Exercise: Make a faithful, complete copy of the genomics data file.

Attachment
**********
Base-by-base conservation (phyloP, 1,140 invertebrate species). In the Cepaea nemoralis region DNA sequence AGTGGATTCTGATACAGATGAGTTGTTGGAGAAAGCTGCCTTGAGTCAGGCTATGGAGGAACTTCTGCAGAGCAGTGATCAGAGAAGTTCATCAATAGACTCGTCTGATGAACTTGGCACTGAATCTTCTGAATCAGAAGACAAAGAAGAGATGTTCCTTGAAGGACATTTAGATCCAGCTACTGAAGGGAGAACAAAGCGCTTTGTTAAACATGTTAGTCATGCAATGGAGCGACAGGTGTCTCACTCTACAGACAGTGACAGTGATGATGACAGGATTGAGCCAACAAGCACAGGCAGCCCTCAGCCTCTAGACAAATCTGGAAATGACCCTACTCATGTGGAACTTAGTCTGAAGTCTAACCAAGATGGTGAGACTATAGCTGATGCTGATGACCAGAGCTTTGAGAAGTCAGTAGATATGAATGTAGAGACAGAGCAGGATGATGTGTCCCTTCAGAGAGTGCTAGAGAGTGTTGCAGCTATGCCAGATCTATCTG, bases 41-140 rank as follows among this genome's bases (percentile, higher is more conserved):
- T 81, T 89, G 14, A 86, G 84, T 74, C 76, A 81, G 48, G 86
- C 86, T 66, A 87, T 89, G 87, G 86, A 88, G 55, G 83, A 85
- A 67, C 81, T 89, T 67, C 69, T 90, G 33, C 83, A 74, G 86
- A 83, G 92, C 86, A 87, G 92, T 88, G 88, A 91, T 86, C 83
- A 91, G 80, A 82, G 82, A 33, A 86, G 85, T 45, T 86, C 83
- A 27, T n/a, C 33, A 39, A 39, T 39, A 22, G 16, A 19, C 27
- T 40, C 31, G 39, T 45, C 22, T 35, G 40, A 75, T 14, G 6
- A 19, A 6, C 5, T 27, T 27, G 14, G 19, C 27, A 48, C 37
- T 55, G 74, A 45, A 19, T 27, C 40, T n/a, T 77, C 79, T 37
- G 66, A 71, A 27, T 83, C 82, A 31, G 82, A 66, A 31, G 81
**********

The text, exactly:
Base-by-base conservation (phyloP, 1,140 invertebrate species). In the Cepaea nemoralis region DNA sequence AGTGGATTCTGATACAGATGAGTTGTTGGAGAAAGCTGCCTTGAGTCAGGCTATGGAGGAACTTCTGCAGAGCAGTGATCAGAGAAGTTCATCAATAGACTCGTCTGATGAACTTGGCACTGAATCTTCTGAATCAGAAGACAAAGAAGAGATGTTCCTTGAAGGACATTTAGATCCAGCTACTGAAGGGAGAACAAAGCGCTTTGTTAAACATGTTAGTCATGCAATGGAGCGACAGGTGTCTCACTCTACAGACAGTGACAGTGATGATGACAGGATTGAGCCAACAAGCACAGGCAGCCCTCAGCCTCTAGACAAATCTGGAAATGACCCTACTCATGTGGAACTTAGTCTGAAGTCTAACCAAGATGGTGAGACTATAGCTGATGCTGATGACCAGAGCTTTGAGAAGTCAGTAGATATGAATGTAGAGACAGAGCAGGATGATGTGTCCCTTCAGAGAGTGCTAGAGAGTGTTGCAGCTATGCCAGATCTATCTG, bases 41-140 rank as follows among this genome's bases (percentile, higher is more conserved):
- T 81, T 89, G 14, A 86, G 84, T 74, C 76, A 81, G 48, G 86
- C 86, T 66, A 87, T 89, G 87, G 86, A 88, G 55, G 83, A 85
- A 67, C 81, T 89, T 67, C 69, T 90, G 33, C 83, A 74, G 86
- A 83, G 92, C 86, A 87, G 92, T 88, G 88, A 91, T 86, C 83
- A 91, G 80, A 82, G 82, A 33, A 86, G 85, T 45, T 86, C 83
- A 27, T n/a, C 33, A 39, A 39, T 39, A 22, G 16, A 19, C 27
- T 40, C 31, G 39, T 45, C 22, T 35, G 40, A 75, T 14, G 6
- A 19, A 6, C 5, T 27, T 27, G 14, G 19, C 27, A 48, C 37
- T 55, G 74, A 45, A 19, T 27, C 40, T n/a, T 77, C 79, T 37
- G 66, A 71, A 27, T 83, C 82, A 31, G 82, A 66, A 31, G 81